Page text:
Diet Drug May Help Prevent Diabetes
WebMD News Archive
May 10, 2000 -- Not only can the diet drug Xenical help overweight people drop weight and keep it off, the weight loss can leave them less likely to develop diabetes -- even if they shed only a few pounds, an international team of researchers has found.
Researcher Steven B. Heymsfield, MD, tells WebMD that the study, published in Archives of Internal Medicine, will help sweep away the misconception that overweight people need to lose a great deal of weight to gain health benefits.
Participants in the research started out at an average of 220 pounds, Heymsfield, of the College of Physicians and Surgeons at Columbia University in New York, tells WebMD. "At best, they lost about 10% of their body weight, which puts them at about [200 pounds]. By any measure that is [still] overweight," he says. Yet the study showed that their ability to handle glucose was significantly improved.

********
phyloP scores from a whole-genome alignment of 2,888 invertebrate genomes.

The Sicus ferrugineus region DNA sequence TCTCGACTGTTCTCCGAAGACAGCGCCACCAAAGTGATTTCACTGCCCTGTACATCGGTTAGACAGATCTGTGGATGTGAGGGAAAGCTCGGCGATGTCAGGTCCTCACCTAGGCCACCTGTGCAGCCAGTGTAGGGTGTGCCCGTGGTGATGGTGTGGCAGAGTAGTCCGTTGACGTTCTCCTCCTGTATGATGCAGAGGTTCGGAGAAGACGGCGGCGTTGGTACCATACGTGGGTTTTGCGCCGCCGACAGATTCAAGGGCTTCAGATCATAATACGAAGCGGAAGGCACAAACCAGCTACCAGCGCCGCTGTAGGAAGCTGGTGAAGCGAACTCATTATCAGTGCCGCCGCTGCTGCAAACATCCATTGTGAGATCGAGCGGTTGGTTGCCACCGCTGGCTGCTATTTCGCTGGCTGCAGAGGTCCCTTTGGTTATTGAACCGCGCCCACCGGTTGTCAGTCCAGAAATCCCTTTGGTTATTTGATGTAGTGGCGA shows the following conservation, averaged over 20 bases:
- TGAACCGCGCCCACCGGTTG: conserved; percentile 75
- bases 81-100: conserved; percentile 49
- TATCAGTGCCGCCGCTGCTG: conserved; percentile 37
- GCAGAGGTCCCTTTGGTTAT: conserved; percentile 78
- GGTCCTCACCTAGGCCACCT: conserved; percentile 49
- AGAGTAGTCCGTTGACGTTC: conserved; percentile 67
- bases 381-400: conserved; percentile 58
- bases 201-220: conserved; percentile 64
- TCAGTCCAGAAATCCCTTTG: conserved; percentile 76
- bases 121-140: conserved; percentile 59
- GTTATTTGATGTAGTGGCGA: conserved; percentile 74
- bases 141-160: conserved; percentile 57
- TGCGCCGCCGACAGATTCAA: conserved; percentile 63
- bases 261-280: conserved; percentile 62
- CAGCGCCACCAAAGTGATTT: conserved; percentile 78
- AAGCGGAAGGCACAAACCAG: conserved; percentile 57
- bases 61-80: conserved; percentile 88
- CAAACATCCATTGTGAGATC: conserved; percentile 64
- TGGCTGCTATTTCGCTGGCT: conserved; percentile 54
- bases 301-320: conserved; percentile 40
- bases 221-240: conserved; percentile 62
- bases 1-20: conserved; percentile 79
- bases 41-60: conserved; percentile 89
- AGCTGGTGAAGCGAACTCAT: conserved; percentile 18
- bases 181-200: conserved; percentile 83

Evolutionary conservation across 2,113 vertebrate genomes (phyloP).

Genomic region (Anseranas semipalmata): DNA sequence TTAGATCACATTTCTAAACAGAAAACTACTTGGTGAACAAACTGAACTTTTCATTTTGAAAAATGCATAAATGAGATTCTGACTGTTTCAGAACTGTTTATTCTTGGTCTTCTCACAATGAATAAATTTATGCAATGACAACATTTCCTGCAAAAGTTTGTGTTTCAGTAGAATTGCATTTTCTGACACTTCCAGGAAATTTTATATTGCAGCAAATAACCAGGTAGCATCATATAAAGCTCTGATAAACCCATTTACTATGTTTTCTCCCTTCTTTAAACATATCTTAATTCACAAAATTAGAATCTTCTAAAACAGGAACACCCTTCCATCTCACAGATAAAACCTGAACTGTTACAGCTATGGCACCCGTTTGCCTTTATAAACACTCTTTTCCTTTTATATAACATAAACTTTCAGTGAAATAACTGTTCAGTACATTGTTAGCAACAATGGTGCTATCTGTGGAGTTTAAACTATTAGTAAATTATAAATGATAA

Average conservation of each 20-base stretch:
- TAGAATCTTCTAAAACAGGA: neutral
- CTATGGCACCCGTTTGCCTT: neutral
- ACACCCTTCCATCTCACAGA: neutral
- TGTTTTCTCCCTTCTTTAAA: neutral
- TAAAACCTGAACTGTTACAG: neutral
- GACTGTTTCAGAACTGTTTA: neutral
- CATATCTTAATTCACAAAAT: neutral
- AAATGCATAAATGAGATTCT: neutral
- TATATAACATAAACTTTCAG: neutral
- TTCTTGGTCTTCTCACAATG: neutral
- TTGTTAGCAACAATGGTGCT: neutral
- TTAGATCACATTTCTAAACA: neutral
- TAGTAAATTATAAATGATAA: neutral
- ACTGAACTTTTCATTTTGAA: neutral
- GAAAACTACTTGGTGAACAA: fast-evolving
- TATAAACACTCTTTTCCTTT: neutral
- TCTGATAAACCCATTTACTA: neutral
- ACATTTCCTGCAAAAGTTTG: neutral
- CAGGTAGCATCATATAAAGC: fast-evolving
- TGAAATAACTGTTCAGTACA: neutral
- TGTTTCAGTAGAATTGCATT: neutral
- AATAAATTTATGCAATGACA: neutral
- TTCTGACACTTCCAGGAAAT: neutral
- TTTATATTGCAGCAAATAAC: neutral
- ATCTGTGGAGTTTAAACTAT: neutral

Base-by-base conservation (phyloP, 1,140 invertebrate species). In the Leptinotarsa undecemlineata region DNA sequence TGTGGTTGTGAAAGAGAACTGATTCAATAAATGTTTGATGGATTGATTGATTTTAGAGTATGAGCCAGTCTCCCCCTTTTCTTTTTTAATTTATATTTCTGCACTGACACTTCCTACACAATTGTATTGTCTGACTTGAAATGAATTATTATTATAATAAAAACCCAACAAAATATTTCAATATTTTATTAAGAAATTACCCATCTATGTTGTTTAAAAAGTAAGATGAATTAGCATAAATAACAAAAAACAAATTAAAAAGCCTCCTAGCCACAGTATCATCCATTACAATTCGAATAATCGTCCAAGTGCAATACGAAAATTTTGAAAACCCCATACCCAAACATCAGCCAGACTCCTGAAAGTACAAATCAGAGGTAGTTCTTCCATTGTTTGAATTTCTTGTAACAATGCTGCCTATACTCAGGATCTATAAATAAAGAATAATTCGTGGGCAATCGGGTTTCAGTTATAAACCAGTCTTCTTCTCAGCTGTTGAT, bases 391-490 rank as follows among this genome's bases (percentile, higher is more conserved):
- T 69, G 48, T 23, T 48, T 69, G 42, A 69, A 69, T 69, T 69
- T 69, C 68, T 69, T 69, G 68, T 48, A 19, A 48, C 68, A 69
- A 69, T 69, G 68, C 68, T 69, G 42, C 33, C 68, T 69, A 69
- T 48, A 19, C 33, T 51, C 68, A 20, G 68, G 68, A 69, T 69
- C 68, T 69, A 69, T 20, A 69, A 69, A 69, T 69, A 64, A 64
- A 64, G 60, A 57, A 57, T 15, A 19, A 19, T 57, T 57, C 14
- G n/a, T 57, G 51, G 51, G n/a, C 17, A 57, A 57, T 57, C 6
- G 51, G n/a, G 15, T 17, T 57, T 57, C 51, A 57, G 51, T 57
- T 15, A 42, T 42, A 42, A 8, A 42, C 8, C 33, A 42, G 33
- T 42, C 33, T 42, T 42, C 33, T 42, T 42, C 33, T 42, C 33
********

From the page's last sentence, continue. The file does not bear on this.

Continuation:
Obesity is a major risk factor for type 2 diabetes, which results from the body's inability to respond to insulin and leads to a higher than normal level of sugar, or glucose, in the bloodstream.
To test their theory that losing a small amount of weight would improve glucose regulation, Heymsfield and colleagues from the U.S., Finland, England, and Sweden looked at the results of three clinical trials of Xenical involving 675 obese men and women. The drug, which is approved by the FDA for treating obesity, works by blocking the enzyme that breaks down fat, meaning less dietary fat is absorbed by the body.
The men and women who took Xenical three times a day and followed a moderately low-calorie diet lost an average of almost 15 pounds. Others, who took a placebo and followed the same diet, lost an average of about eight pounds. At the end of the second year, the Xenical group had maintained a weight loss that was about six pounds greater than the placebo group.
At the beginning of the study, the men and women had a blood test to detect how well their bodies used glucose. The test was repeated at the end of the study.